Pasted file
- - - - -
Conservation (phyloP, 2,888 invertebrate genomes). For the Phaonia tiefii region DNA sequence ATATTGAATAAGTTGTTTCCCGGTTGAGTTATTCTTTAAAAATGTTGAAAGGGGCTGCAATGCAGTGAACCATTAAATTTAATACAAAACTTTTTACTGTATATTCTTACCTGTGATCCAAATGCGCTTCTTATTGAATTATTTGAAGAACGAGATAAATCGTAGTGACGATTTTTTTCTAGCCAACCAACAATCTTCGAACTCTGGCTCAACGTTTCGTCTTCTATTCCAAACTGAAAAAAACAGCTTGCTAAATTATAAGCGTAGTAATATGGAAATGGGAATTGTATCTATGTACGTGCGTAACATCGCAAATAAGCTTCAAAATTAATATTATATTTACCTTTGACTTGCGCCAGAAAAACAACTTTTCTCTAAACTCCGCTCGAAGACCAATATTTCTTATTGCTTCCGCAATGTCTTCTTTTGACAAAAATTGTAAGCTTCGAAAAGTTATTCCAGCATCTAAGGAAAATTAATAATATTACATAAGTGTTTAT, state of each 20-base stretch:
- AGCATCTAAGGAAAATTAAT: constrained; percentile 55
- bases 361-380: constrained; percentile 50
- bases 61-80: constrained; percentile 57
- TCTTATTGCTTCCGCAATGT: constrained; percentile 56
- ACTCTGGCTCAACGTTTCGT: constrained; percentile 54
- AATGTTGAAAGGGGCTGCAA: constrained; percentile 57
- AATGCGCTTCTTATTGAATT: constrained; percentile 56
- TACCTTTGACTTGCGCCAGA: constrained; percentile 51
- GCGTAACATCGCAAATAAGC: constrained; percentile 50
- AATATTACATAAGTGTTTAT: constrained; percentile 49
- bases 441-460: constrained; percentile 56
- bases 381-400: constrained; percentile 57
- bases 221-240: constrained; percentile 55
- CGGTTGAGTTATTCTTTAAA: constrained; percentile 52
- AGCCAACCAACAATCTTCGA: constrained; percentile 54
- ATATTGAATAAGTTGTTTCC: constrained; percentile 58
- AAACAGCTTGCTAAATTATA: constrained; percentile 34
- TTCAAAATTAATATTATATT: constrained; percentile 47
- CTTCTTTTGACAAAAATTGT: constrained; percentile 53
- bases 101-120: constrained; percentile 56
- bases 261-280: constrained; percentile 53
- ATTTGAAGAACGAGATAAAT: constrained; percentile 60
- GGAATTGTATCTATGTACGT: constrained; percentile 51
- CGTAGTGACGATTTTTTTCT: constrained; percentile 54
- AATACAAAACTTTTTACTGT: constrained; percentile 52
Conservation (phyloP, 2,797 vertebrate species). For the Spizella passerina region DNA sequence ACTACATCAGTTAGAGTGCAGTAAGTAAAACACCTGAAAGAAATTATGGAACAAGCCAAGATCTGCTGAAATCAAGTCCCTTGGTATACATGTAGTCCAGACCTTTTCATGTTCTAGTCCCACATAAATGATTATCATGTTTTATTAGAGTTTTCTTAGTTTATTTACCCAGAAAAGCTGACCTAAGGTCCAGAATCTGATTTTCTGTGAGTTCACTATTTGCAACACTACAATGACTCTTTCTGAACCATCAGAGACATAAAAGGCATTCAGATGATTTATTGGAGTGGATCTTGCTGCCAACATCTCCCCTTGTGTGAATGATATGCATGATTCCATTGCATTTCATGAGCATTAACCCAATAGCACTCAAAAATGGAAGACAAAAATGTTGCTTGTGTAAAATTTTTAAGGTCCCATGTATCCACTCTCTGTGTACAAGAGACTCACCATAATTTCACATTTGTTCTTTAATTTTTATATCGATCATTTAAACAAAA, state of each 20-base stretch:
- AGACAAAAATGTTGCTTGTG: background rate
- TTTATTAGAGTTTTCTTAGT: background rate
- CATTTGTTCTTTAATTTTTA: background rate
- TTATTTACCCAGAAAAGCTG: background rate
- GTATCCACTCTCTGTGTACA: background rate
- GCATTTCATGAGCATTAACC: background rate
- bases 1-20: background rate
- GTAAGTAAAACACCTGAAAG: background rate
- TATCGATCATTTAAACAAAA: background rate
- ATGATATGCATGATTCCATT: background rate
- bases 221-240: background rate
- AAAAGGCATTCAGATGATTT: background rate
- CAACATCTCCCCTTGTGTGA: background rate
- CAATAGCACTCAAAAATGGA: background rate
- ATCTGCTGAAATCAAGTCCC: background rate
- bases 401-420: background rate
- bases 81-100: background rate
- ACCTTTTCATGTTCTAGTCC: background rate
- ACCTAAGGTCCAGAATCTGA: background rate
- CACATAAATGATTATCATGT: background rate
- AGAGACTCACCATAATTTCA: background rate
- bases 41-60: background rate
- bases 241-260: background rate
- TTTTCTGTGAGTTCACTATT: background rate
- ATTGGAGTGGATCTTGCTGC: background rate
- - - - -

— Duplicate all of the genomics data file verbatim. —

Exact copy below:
Conservation (phyloP, 2,888 invertebrate genomes). For the Phaonia tiefii region DNA sequence ATATTGAATAAGTTGTTTCCCGGTTGAGTTATTCTTTAAAAATGTTGAAAGGGGCTGCAATGCAGTGAACCATTAAATTTAATACAAAACTTTTTACTGTATATTCTTACCTGTGATCCAAATGCGCTTCTTATTGAATTATTTGAAGAACGAGATAAATCGTAGTGACGATTTTTTTCTAGCCAACCAACAATCTTCGAACTCTGGCTCAACGTTTCGTCTTCTATTCCAAACTGAAAAAAACAGCTTGCTAAATTATAAGCGTAGTAATATGGAAATGGGAATTGTATCTATGTACGTGCGTAACATCGCAAATAAGCTTCAAAATTAATATTATATTTACCTTTGACTTGCGCCAGAAAAACAACTTTTCTCTAAACTCCGCTCGAAGACCAATATTTCTTATTGCTTCCGCAATGTCTTCTTTTGACAAAAATTGTAAGCTTCGAAAAGTTATTCCAGCATCTAAGGAAAATTAATAATATTACATAAGTGTTTAT, state of each 20-base stretch:
- AGCATCTAAGGAAAATTAAT: constrained; percentile 55
- bases 361-380: constrained; percentile 50
- bases 61-80: constrained; percentile 57
- TCTTATTGCTTCCGCAATGT: constrained; percentile 56
- ACTCTGGCTCAACGTTTCGT: constrained; percentile 54
- AATGTTGAAAGGGGCTGCAA: constrained; percentile 57
- AATGCGCTTCTTATTGAATT: constrained; percentile 56
- TACCTTTGACTTGCGCCAGA: constrained; percentile 51
- GCGTAACATCGCAAATAAGC: constrained; percentile 50
- AATATTACATAAGTGTTTAT: constrained; percentile 49
- bases 441-460: constrained; percentile 56
- bases 381-400: constrained; percentile 57
- bases 221-240: constrained; percentile 55
- CGGTTGAGTTATTCTTTAAA: constrained; percentile 52
- AGCCAACCAACAATCTTCGA: constrained; percentile 54
- ATATTGAATAAGTTGTTTCC: constrained; percentile 58
- AAACAGCTTGCTAAATTATA: constrained; percentile 34
- TTCAAAATTAATATTATATT: constrained; percentile 47
- CTTCTTTTGACAAAAATTGT: constrained; percentile 53
- bases 101-120: constrained; percentile 56
- bases 261-280: constrained; percentile 53
- ATTTGAAGAACGAGATAAAT: constrained; percentile 60
- GGAATTGTATCTATGTACGT: constrained; percentile 51
- CGTAGTGACGATTTTTTTCT: constrained; percentile 54
- AATACAAAACTTTTTACTGT: constrained; percentile 52
Conservation (phyloP, 2,797 vertebrate species). For the Spizella passerina region DNA sequence ACTACATCAGTTAGAGTGCAGTAAGTAAAACACCTGAAAGAAATTATGGAACAAGCCAAGATCTGCTGAAATCAAGTCCCTTGGTATACATGTAGTCCAGACCTTTTCATGTTCTAGTCCCACATAAATGATTATCATGTTTTATTAGAGTTTTCTTAGTTTATTTACCCAGAAAAGCTGACCTAAGGTCCAGAATCTGATTTTCTGTGAGTTCACTATTTGCAACACTACAATGACTCTTTCTGAACCATCAGAGACATAAAAGGCATTCAGATGATTTATTGGAGTGGATCTTGCTGCCAACATCTCCCCTTGTGTGAATGATATGCATGATTCCATTGCATTTCATGAGCATTAACCCAATAGCACTCAAAAATGGAAGACAAAAATGTTGCTTGTGTAAAATTTTTAAGGTCCCATGTATCCACTCTCTGTGTACAAGAGACTCACCATAATTTCACATTTGTTCTTTAATTTTTATATCGATCATTTAAACAAAA, state of each 20-base stretch:
- AGACAAAAATGTTGCTTGTG: background rate
- TTTATTAGAGTTTTCTTAGT: background rate
- CATTTGTTCTTTAATTTTTA: background rate
- TTATTTACCCAGAAAAGCTG: background rate
- GTATCCACTCTCTGTGTACA: background rate
- GCATTTCATGAGCATTAACC: background rate
- bases 1-20: background rate
- GTAAGTAAAACACCTGAAAG: background rate
- TATCGATCATTTAAACAAAA: background rate
- ATGATATGCATGATTCCATT: background rate
- bases 221-240: background rate
- AAAAGGCATTCAGATGATTT: background rate
- CAACATCTCCCCTTGTGTGA: background rate
- CAATAGCACTCAAAAATGGA: background rate
- ATCTGCTGAAATCAAGTCCC: background rate
- bases 401-420: background rate
- bases 81-100: background rate
- ACCTTTTCATGTTCTAGTCC: background rate
- ACCTAAGGTCCAGAATCTGA: background rate
- CACATAAATGATTATCATGT: background rate
- AGAGACTCACCATAATTTCA: background rate
- bases 41-60: background rate
- bases 241-260: background rate
- TTTTCTGTGAGTTCACTATT: background rate
- ATTGGAGTGGATCTTGCTGC: background rate